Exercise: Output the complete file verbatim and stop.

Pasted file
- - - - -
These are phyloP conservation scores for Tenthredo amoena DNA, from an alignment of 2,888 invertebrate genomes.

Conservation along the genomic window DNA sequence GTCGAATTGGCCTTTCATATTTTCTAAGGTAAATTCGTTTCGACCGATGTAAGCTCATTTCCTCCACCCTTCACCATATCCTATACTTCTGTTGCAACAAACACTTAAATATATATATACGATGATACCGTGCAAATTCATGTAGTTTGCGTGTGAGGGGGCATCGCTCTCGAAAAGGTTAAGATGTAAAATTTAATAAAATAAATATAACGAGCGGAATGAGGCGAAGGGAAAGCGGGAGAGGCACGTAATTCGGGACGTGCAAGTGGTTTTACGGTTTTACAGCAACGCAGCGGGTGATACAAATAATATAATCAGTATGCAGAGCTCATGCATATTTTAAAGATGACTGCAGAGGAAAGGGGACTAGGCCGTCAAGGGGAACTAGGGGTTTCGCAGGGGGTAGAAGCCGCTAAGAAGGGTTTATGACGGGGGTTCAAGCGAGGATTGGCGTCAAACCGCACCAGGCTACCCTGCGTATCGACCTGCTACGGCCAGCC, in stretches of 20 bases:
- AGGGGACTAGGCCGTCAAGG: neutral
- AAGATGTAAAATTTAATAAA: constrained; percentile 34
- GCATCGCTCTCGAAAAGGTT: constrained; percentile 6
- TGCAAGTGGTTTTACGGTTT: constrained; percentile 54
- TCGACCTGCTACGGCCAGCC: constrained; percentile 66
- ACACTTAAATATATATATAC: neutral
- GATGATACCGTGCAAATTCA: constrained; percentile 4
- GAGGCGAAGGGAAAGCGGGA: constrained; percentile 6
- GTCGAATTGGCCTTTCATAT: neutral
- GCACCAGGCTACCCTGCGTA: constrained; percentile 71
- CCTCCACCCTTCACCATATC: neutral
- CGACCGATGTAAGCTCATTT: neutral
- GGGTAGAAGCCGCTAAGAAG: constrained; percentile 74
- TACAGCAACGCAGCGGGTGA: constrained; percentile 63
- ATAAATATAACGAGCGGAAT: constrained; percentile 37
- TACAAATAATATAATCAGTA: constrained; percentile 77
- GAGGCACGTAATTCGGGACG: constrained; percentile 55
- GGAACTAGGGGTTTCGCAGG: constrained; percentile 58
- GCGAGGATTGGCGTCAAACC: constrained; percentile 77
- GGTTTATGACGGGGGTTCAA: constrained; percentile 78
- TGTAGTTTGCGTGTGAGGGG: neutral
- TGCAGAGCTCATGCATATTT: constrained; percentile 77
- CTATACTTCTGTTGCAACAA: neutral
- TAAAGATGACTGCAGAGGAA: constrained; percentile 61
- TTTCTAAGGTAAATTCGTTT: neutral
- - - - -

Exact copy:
These are phyloP conservation scores for Tenthredo amoena DNA, from an alignment of 2,888 invertebrate genomes.

Conservation along the genomic window DNA sequence GTCGAATTGGCCTTTCATATTTTCTAAGGTAAATTCGTTTCGACCGATGTAAGCTCATTTCCTCCACCCTTCACCATATCCTATACTTCTGTTGCAACAAACACTTAAATATATATATACGATGATACCGTGCAAATTCATGTAGTTTGCGTGTGAGGGGGCATCGCTCTCGAAAAGGTTAAGATGTAAAATTTAATAAAATAAATATAACGAGCGGAATGAGGCGAAGGGAAAGCGGGAGAGGCACGTAATTCGGGACGTGCAAGTGGTTTTACGGTTTTACAGCAACGCAGCGGGTGATACAAATAATATAATCAGTATGCAGAGCTCATGCATATTTTAAAGATGACTGCAGAGGAAAGGGGACTAGGCCGTCAAGGGGAACTAGGGGTTTCGCAGGGGGTAGAAGCCGCTAAGAAGGGTTTATGACGGGGGTTCAAGCGAGGATTGGCGTCAAACCGCACCAGGCTACCCTGCGTATCGACCTGCTACGGCCAGCC, in stretches of 20 bases:
- AGGGGACTAGGCCGTCAAGG: neutral
- AAGATGTAAAATTTAATAAA: constrained; percentile 34
- GCATCGCTCTCGAAAAGGTT: constrained; percentile 6
- TGCAAGTGGTTTTACGGTTT: constrained; percentile 54
- TCGACCTGCTACGGCCAGCC: constrained; percentile 66
- ACACTTAAATATATATATAC: neutral
- GATGATACCGTGCAAATTCA: constrained; percentile 4
- GAGGCGAAGGGAAAGCGGGA: constrained; percentile 6
- GTCGAATTGGCCTTTCATAT: neutral
- GCACCAGGCTACCCTGCGTA: constrained; percentile 71
- CCTCCACCCTTCACCATATC: neutral
- CGACCGATGTAAGCTCATTT: neutral
- GGGTAGAAGCCGCTAAGAAG: constrained; percentile 74
- TACAGCAACGCAGCGGGTGA: constrained; percentile 63
- ATAAATATAACGAGCGGAAT: constrained; percentile 37
- TACAAATAATATAATCAGTA: constrained; percentile 77
- GAGGCACGTAATTCGGGACG: constrained; percentile 55
- GGAACTAGGGGTTTCGCAGG: constrained; percentile 58
- GCGAGGATTGGCGTCAAACC: constrained; percentile 77
- GGTTTATGACGGGGGTTCAA: constrained; percentile 78
- TGTAGTTTGCGTGTGAGGGG: neutral
- TGCAGAGCTCATGCATATTT: constrained; percentile 77
- CTATACTTCTGTTGCAACAA: neutral
- TAAAGATGACTGCAGAGGAA: constrained; percentile 61
- TTTCTAAGGTAAATTCGTTT: neutral